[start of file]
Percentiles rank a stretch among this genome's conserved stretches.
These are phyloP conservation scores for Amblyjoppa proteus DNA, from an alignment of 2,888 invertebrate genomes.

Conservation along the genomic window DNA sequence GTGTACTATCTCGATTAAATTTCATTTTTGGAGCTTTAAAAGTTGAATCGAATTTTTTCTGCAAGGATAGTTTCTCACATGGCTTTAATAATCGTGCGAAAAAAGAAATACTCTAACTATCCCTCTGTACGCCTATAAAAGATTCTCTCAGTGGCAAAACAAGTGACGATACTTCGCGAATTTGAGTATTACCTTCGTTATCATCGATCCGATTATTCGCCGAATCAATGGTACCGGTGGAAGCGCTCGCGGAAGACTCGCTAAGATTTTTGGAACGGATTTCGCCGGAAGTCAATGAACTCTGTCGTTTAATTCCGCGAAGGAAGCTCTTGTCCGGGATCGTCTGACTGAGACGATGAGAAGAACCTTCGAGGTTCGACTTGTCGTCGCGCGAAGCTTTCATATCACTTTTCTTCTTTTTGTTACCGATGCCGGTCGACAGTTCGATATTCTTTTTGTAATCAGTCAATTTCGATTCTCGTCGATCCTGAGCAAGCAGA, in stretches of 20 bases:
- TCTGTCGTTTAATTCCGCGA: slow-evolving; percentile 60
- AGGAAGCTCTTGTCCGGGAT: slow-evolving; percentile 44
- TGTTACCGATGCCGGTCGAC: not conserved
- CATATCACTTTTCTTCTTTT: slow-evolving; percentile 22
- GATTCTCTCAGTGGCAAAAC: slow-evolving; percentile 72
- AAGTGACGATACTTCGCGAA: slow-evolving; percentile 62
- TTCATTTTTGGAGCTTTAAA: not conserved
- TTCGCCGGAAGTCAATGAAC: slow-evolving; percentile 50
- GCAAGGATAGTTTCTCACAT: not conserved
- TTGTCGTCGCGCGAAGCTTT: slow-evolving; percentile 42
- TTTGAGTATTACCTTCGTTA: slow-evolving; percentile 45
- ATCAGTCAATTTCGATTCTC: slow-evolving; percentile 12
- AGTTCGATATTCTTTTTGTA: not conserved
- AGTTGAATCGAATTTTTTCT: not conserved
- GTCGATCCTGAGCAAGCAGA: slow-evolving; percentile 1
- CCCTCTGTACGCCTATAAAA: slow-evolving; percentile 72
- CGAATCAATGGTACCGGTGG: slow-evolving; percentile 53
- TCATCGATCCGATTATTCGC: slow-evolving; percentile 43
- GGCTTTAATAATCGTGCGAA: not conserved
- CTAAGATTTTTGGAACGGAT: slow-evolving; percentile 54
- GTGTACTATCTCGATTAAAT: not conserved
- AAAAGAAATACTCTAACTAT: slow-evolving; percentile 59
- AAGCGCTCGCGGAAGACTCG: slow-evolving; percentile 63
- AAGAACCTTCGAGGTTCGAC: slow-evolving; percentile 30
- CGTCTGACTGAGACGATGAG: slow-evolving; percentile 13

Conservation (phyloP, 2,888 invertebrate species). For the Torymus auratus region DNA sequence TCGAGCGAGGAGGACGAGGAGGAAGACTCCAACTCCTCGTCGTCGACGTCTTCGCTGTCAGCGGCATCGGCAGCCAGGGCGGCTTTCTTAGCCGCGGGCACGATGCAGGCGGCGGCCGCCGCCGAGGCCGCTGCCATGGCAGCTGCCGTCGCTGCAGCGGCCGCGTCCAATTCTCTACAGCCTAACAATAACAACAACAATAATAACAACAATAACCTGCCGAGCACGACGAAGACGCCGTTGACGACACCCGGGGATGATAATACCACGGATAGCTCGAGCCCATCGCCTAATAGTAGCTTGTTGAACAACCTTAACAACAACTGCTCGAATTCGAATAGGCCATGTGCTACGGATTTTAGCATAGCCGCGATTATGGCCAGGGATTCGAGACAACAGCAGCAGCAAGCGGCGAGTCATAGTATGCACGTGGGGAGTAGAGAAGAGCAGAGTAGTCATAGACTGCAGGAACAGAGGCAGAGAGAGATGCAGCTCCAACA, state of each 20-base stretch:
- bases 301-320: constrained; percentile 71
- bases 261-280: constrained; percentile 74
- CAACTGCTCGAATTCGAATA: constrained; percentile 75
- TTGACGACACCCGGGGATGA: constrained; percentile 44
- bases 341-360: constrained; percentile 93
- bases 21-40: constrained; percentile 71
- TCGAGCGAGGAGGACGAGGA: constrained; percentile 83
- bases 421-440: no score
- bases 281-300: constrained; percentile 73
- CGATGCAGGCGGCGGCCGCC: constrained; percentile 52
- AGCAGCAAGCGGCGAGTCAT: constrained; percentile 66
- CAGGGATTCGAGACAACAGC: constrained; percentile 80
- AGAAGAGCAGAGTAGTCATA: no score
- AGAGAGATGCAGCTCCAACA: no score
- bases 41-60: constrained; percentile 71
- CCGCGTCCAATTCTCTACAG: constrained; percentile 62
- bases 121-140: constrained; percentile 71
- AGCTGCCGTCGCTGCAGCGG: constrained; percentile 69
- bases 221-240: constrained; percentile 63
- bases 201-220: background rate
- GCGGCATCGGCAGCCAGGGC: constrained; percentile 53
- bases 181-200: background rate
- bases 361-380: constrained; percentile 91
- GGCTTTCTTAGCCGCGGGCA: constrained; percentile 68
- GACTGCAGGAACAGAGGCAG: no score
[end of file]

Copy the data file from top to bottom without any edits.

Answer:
Percentiles rank a stretch among this genome's conserved stretches.
These are phyloP conservation scores for Amblyjoppa proteus DNA, from an alignment of 2,888 invertebrate genomes.

Conservation along the genomic window DNA sequence GTGTACTATCTCGATTAAATTTCATTTTTGGAGCTTTAAAAGTTGAATCGAATTTTTTCTGCAAGGATAGTTTCTCACATGGCTTTAATAATCGTGCGAAAAAAGAAATACTCTAACTATCCCTCTGTACGCCTATAAAAGATTCTCTCAGTGGCAAAACAAGTGACGATACTTCGCGAATTTGAGTATTACCTTCGTTATCATCGATCCGATTATTCGCCGAATCAATGGTACCGGTGGAAGCGCTCGCGGAAGACTCGCTAAGATTTTTGGAACGGATTTCGCCGGAAGTCAATGAACTCTGTCGTTTAATTCCGCGAAGGAAGCTCTTGTCCGGGATCGTCTGACTGAGACGATGAGAAGAACCTTCGAGGTTCGACTTGTCGTCGCGCGAAGCTTTCATATCACTTTTCTTCTTTTTGTTACCGATGCCGGTCGACAGTTCGATATTCTTTTTGTAATCAGTCAATTTCGATTCTCGTCGATCCTGAGCAAGCAGA, in stretches of 20 bases:
- TCTGTCGTTTAATTCCGCGA: slow-evolving; percentile 60
- AGGAAGCTCTTGTCCGGGAT: slow-evolving; percentile 44
- TGTTACCGATGCCGGTCGAC: not conserved
- CATATCACTTTTCTTCTTTT: slow-evolving; percentile 22
- GATTCTCTCAGTGGCAAAAC: slow-evolving; percentile 72
- AAGTGACGATACTTCGCGAA: slow-evolving; percentile 62
- TTCATTTTTGGAGCTTTAAA: not conserved
- TTCGCCGGAAGTCAATGAAC: slow-evolving; percentile 50
- GCAAGGATAGTTTCTCACAT: not conserved
- TTGTCGTCGCGCGAAGCTTT: slow-evolving; percentile 42
- TTTGAGTATTACCTTCGTTA: slow-evolving; percentile 45
- ATCAGTCAATTTCGATTCTC: slow-evolving; percentile 12
- AGTTCGATATTCTTTTTGTA: not conserved
- AGTTGAATCGAATTTTTTCT: not conserved
- GTCGATCCTGAGCAAGCAGA: slow-evolving; percentile 1
- CCCTCTGTACGCCTATAAAA: slow-evolving; percentile 72
- CGAATCAATGGTACCGGTGG: slow-evolving; percentile 53
- TCATCGATCCGATTATTCGC: slow-evolving; percentile 43
- GGCTTTAATAATCGTGCGAA: not conserved
- CTAAGATTTTTGGAACGGAT: slow-evolving; percentile 54
- GTGTACTATCTCGATTAAAT: not conserved
- AAAAGAAATACTCTAACTAT: slow-evolving; percentile 59
- AAGCGCTCGCGGAAGACTCG: slow-evolving; percentile 63
- AAGAACCTTCGAGGTTCGAC: slow-evolving; percentile 30
- CGTCTGACTGAGACGATGAG: slow-evolving; percentile 13

Conservation (phyloP, 2,888 invertebrate species). For the Torymus auratus region DNA sequence TCGAGCGAGGAGGACGAGGAGGAAGACTCCAACTCCTCGTCGTCGACGTCTTCGCTGTCAGCGGCATCGGCAGCCAGGGCGGCTTTCTTAGCCGCGGGCACGATGCAGGCGGCGGCCGCCGCCGAGGCCGCTGCCATGGCAGCTGCCGTCGCTGCAGCGGCCGCGTCCAATTCTCTACAGCCTAACAATAACAACAACAATAATAACAACAATAACCTGCCGAGCACGACGAAGACGCCGTTGACGACACCCGGGGATGATAATACCACGGATAGCTCGAGCCCATCGCCTAATAGTAGCTTGTTGAACAACCTTAACAACAACTGCTCGAATTCGAATAGGCCATGTGCTACGGATTTTAGCATAGCCGCGATTATGGCCAGGGATTCGAGACAACAGCAGCAGCAAGCGGCGAGTCATAGTATGCACGTGGGGAGTAGAGAAGAGCAGAGTAGTCATAGACTGCAGGAACAGAGGCAGAGAGAGATGCAGCTCCAACA, state of each 20-base stretch:
- bases 301-320: constrained; percentile 71
- bases 261-280: constrained; percentile 74
- CAACTGCTCGAATTCGAATA: constrained; percentile 75
- TTGACGACACCCGGGGATGA: constrained; percentile 44
- bases 341-360: constrained; percentile 93
- bases 21-40: constrained; percentile 71
- TCGAGCGAGGAGGACGAGGA: constrained; percentile 83
- bases 421-440: no score
- bases 281-300: constrained; percentile 73
- CGATGCAGGCGGCGGCCGCC: constrained; percentile 52
- AGCAGCAAGCGGCGAGTCAT: constrained; percentile 66
- CAGGGATTCGAGACAACAGC: constrained; percentile 80
- AGAAGAGCAGAGTAGTCATA: no score
- AGAGAGATGCAGCTCCAACA: no score
- bases 41-60: constrained; percentile 71
- CCGCGTCCAATTCTCTACAG: constrained; percentile 62
- bases 121-140: constrained; percentile 71
- AGCTGCCGTCGCTGCAGCGG: constrained; percentile 69
- bases 221-240: constrained; percentile 63
- bases 201-220: background rate
- GCGGCATCGGCAGCCAGGGC: constrained; percentile 53
- bases 181-200: background rate
- bases 361-380: constrained; percentile 91
- GGCTTTCTTAGCCGCGGGCA: constrained; percentile 68
- GACTGCAGGAACAGAGGCAG: no score